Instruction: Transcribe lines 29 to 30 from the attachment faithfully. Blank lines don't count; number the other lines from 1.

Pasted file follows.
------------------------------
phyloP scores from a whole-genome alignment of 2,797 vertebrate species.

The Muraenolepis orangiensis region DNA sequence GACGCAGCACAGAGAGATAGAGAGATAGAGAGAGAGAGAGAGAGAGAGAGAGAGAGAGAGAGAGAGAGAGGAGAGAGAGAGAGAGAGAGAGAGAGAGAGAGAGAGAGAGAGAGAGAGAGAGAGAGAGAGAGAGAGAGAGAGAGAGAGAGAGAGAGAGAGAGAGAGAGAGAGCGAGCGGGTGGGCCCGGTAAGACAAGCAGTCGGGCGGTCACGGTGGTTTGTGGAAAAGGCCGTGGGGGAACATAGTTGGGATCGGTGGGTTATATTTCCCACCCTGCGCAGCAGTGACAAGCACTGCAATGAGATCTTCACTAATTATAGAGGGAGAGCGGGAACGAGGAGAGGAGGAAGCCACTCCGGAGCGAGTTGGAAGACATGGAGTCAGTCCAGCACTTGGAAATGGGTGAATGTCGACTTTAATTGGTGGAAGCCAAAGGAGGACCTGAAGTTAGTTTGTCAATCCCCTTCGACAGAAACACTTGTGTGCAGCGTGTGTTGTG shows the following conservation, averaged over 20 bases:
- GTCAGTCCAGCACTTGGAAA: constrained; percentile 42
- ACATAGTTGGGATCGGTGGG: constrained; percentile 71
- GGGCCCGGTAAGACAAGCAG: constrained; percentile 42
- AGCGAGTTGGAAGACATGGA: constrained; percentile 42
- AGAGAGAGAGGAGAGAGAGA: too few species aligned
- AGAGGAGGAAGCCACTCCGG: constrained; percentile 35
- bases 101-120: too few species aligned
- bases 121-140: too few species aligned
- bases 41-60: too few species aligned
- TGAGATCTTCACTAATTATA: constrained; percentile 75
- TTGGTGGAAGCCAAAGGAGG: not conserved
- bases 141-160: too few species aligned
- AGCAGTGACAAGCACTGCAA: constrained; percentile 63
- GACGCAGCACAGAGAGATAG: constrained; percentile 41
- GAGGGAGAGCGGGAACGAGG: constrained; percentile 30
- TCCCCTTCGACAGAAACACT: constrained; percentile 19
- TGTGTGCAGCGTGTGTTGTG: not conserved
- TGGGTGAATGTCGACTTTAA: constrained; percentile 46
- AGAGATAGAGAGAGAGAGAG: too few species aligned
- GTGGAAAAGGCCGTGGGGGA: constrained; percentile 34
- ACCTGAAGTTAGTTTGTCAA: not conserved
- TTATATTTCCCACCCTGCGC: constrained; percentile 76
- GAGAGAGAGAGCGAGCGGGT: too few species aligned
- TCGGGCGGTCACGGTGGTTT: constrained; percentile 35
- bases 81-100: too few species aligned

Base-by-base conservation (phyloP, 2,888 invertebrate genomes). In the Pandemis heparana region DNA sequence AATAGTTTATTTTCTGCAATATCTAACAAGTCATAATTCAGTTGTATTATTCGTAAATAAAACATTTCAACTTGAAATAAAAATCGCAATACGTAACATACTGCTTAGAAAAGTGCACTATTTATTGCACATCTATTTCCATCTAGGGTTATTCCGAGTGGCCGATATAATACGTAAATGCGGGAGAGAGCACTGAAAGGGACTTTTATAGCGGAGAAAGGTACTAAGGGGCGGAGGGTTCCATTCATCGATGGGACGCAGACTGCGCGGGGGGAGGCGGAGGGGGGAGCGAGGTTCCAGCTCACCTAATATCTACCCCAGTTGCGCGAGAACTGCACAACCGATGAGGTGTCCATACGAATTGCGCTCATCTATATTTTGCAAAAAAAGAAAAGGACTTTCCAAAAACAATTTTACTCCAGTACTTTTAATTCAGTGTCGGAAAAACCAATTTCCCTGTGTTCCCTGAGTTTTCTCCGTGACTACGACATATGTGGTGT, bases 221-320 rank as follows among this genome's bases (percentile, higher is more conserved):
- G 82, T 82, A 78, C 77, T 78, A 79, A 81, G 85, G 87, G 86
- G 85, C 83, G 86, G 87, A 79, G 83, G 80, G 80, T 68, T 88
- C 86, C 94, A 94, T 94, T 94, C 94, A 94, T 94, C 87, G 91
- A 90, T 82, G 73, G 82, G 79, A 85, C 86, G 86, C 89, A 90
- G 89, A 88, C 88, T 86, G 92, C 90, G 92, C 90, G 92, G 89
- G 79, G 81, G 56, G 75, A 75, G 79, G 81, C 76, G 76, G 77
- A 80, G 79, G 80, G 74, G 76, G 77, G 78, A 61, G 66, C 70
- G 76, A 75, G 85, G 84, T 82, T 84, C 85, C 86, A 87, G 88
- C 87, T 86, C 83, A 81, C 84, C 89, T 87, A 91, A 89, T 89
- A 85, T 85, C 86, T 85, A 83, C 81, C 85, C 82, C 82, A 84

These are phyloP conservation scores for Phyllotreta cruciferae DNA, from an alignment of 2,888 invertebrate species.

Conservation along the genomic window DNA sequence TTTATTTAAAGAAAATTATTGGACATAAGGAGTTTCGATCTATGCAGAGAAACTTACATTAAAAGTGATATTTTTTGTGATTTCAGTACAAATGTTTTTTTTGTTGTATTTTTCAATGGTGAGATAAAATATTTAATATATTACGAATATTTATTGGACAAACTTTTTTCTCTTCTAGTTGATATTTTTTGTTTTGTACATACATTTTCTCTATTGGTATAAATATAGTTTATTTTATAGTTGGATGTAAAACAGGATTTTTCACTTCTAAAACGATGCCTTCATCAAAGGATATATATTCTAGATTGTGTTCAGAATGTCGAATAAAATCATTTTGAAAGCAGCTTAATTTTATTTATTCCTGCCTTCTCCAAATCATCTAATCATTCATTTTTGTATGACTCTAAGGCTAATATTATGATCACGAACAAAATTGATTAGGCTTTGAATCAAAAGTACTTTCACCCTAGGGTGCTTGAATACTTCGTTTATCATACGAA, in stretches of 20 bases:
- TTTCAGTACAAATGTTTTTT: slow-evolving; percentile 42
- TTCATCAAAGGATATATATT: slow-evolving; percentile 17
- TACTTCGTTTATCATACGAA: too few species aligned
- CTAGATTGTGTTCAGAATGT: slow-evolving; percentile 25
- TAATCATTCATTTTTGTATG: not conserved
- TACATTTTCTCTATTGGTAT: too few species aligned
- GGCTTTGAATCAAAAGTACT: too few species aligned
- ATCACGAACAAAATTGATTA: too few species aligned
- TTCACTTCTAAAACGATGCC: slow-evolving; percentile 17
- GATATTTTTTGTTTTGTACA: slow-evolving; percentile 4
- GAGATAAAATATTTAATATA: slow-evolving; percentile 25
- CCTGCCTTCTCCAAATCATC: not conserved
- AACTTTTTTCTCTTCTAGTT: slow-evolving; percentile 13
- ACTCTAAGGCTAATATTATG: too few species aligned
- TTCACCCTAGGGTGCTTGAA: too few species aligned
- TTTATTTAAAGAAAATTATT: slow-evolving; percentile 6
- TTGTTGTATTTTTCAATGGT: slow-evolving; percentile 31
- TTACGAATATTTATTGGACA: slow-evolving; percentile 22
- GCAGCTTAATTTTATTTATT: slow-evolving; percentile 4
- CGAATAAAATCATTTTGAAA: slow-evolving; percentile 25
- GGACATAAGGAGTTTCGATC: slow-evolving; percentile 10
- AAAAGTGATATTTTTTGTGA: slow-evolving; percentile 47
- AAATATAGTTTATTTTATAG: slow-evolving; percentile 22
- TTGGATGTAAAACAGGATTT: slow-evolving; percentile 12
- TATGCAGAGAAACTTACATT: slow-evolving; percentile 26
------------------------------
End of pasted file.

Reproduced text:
- G 82, T 82, A 78, C 77, T 78, A 79, A 81, G 85, G 87, G 86
- G 85, C 83, G 86, G 87, A 79, G 83, G 80, G 80, T 68, T 88